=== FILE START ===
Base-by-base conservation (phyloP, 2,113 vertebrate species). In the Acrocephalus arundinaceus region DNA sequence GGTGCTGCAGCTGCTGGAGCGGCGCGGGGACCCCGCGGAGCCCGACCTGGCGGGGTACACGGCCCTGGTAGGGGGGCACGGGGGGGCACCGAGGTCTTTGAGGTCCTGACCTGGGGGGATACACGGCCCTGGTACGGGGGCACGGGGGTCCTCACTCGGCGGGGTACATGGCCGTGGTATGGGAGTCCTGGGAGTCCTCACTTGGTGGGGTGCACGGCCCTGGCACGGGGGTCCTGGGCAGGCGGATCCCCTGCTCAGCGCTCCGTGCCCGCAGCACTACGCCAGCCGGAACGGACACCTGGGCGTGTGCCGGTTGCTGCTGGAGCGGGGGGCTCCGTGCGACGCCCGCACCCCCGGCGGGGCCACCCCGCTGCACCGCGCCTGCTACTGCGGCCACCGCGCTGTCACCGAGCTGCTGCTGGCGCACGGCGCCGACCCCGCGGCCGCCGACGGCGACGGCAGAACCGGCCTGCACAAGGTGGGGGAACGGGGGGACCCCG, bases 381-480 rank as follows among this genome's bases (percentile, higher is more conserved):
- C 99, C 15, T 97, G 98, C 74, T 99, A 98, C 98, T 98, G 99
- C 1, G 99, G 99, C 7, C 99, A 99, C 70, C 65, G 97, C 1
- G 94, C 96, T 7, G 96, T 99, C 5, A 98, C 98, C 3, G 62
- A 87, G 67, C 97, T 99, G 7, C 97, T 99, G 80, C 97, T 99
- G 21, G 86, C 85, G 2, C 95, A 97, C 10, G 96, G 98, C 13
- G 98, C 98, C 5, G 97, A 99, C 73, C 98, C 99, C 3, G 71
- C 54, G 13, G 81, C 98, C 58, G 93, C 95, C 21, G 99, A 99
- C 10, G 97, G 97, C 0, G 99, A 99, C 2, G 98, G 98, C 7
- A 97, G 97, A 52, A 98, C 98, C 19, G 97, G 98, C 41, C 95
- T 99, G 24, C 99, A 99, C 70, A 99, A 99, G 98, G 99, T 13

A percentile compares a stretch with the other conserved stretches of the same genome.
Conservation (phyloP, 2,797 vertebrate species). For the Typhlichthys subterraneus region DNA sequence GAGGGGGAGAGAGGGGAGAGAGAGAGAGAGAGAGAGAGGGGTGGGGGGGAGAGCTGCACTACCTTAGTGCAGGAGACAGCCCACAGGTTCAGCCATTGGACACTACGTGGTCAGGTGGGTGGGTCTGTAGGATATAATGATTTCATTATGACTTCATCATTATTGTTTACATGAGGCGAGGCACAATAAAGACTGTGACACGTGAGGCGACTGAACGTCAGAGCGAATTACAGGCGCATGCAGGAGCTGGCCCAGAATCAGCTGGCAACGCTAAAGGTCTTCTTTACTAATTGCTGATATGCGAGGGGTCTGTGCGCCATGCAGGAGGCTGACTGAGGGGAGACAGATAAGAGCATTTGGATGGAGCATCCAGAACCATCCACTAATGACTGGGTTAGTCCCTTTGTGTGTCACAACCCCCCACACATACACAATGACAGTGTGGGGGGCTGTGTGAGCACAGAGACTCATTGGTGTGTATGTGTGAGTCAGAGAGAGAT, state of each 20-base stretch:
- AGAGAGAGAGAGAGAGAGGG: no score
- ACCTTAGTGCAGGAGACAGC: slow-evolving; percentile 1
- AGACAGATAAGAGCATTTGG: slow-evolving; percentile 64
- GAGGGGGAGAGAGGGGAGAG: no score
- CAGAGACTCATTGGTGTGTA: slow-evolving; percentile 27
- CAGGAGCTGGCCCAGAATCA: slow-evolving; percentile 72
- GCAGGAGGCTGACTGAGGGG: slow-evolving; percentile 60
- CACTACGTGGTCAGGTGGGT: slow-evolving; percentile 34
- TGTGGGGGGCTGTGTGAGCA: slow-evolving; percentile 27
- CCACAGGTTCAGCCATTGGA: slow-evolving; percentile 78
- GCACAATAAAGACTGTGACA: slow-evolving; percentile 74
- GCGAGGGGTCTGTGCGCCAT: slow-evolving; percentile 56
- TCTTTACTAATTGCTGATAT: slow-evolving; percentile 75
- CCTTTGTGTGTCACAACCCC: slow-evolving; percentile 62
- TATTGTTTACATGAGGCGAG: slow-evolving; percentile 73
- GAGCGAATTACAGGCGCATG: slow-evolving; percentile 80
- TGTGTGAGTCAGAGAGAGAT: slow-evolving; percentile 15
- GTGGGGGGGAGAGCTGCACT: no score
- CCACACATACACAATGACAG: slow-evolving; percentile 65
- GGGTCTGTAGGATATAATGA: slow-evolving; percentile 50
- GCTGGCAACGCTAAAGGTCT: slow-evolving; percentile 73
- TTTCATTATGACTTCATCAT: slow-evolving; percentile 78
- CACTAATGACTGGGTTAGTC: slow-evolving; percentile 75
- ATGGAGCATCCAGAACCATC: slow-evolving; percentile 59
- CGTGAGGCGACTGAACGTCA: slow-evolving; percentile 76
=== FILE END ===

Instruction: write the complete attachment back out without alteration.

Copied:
Base-by-base conservation (phyloP, 2,113 vertebrate species). In the Acrocephalus arundinaceus region DNA sequence GGTGCTGCAGCTGCTGGAGCGGCGCGGGGACCCCGCGGAGCCCGACCTGGCGGGGTACACGGCCCTGGTAGGGGGGCACGGGGGGGCACCGAGGTCTTTGAGGTCCTGACCTGGGGGGATACACGGCCCTGGTACGGGGGCACGGGGGTCCTCACTCGGCGGGGTACATGGCCGTGGTATGGGAGTCCTGGGAGTCCTCACTTGGTGGGGTGCACGGCCCTGGCACGGGGGTCCTGGGCAGGCGGATCCCCTGCTCAGCGCTCCGTGCCCGCAGCACTACGCCAGCCGGAACGGACACCTGGGCGTGTGCCGGTTGCTGCTGGAGCGGGGGGCTCCGTGCGACGCCCGCACCCCCGGCGGGGCCACCCCGCTGCACCGCGCCTGCTACTGCGGCCACCGCGCTGTCACCGAGCTGCTGCTGGCGCACGGCGCCGACCCCGCGGCCGCCGACGGCGACGGCAGAACCGGCCTGCACAAGGTGGGGGAACGGGGGGACCCCG, bases 381-480 rank as follows among this genome's bases (percentile, higher is more conserved):
- C 99, C 15, T 97, G 98, C 74, T 99, A 98, C 98, T 98, G 99
- C 1, G 99, G 99, C 7, C 99, A 99, C 70, C 65, G 97, C 1
- G 94, C 96, T 7, G 96, T 99, C 5, A 98, C 98, C 3, G 62
- A 87, G 67, C 97, T 99, G 7, C 97, T 99, G 80, C 97, T 99
- G 21, G 86, C 85, G 2, C 95, A 97, C 10, G 96, G 98, C 13
- G 98, C 98, C 5, G 97, A 99, C 73, C 98, C 99, C 3, G 71
- C 54, G 13, G 81, C 98, C 58, G 93, C 95, C 21, G 99, A 99
- C 10, G 97, G 97, C 0, G 99, A 99, C 2, G 98, G 98, C 7
- A 97, G 97, A 52, A 98, C 98, C 19, G 97, G 98, C 41, C 95
- T 99, G 24, C 99, A 99, C 70, A 99, A 99, G 98, G 99, T 13

A percentile compares a stretch with the other conserved stretches of the same genome.
Conservation (phyloP, 2,797 vertebrate species). For the Typhlichthys subterraneus region DNA sequence GAGGGGGAGAGAGGGGAGAGAGAGAGAGAGAGAGAGAGGGGTGGGGGGGAGAGCTGCACTACCTTAGTGCAGGAGACAGCCCACAGGTTCAGCCATTGGACACTACGTGGTCAGGTGGGTGGGTCTGTAGGATATAATGATTTCATTATGACTTCATCATTATTGTTTACATGAGGCGAGGCACAATAAAGACTGTGACACGTGAGGCGACTGAACGTCAGAGCGAATTACAGGCGCATGCAGGAGCTGGCCCAGAATCAGCTGGCAACGCTAAAGGTCTTCTTTACTAATTGCTGATATGCGAGGGGTCTGTGCGCCATGCAGGAGGCTGACTGAGGGGAGACAGATAAGAGCATTTGGATGGAGCATCCAGAACCATCCACTAATGACTGGGTTAGTCCCTTTGTGTGTCACAACCCCCCACACATACACAATGACAGTGTGGGGGGCTGTGTGAGCACAGAGACTCATTGGTGTGTATGTGTGAGTCAGAGAGAGAT, state of each 20-base stretch:
- AGAGAGAGAGAGAGAGAGGG: no score
- ACCTTAGTGCAGGAGACAGC: slow-evolving; percentile 1
- AGACAGATAAGAGCATTTGG: slow-evolving; percentile 64
- GAGGGGGAGAGAGGGGAGAG: no score
- CAGAGACTCATTGGTGTGTA: slow-evolving; percentile 27
- CAGGAGCTGGCCCAGAATCA: slow-evolving; percentile 72
- GCAGGAGGCTGACTGAGGGG: slow-evolving; percentile 60
- CACTACGTGGTCAGGTGGGT: slow-evolving; percentile 34
- TGTGGGGGGCTGTGTGAGCA: slow-evolving; percentile 27
- CCACAGGTTCAGCCATTGGA: slow-evolving; percentile 78
- GCACAATAAAGACTGTGACA: slow-evolving; percentile 74
- GCGAGGGGTCTGTGCGCCAT: slow-evolving; percentile 56
- TCTTTACTAATTGCTGATAT: slow-evolving; percentile 75
- CCTTTGTGTGTCACAACCCC: slow-evolving; percentile 62
- TATTGTTTACATGAGGCGAG: slow-evolving; percentile 73
- GAGCGAATTACAGGCGCATG: slow-evolving; percentile 80
- TGTGTGAGTCAGAGAGAGAT: slow-evolving; percentile 15
- GTGGGGGGGAGAGCTGCACT: no score
- CCACACATACACAATGACAG: slow-evolving; percentile 65
- GGGTCTGTAGGATATAATGA: slow-evolving; percentile 50
- GCTGGCAACGCTAAAGGTCT: slow-evolving; percentile 73
- TTTCATTATGACTTCATCAT: slow-evolving; percentile 78
- CACTAATGACTGGGTTAGTC: slow-evolving; percentile 75
- ATGGAGCATCCAGAACCATC: slow-evolving; percentile 59
- CGTGAGGCGACTGAACGTCA: slow-evolving; percentile 76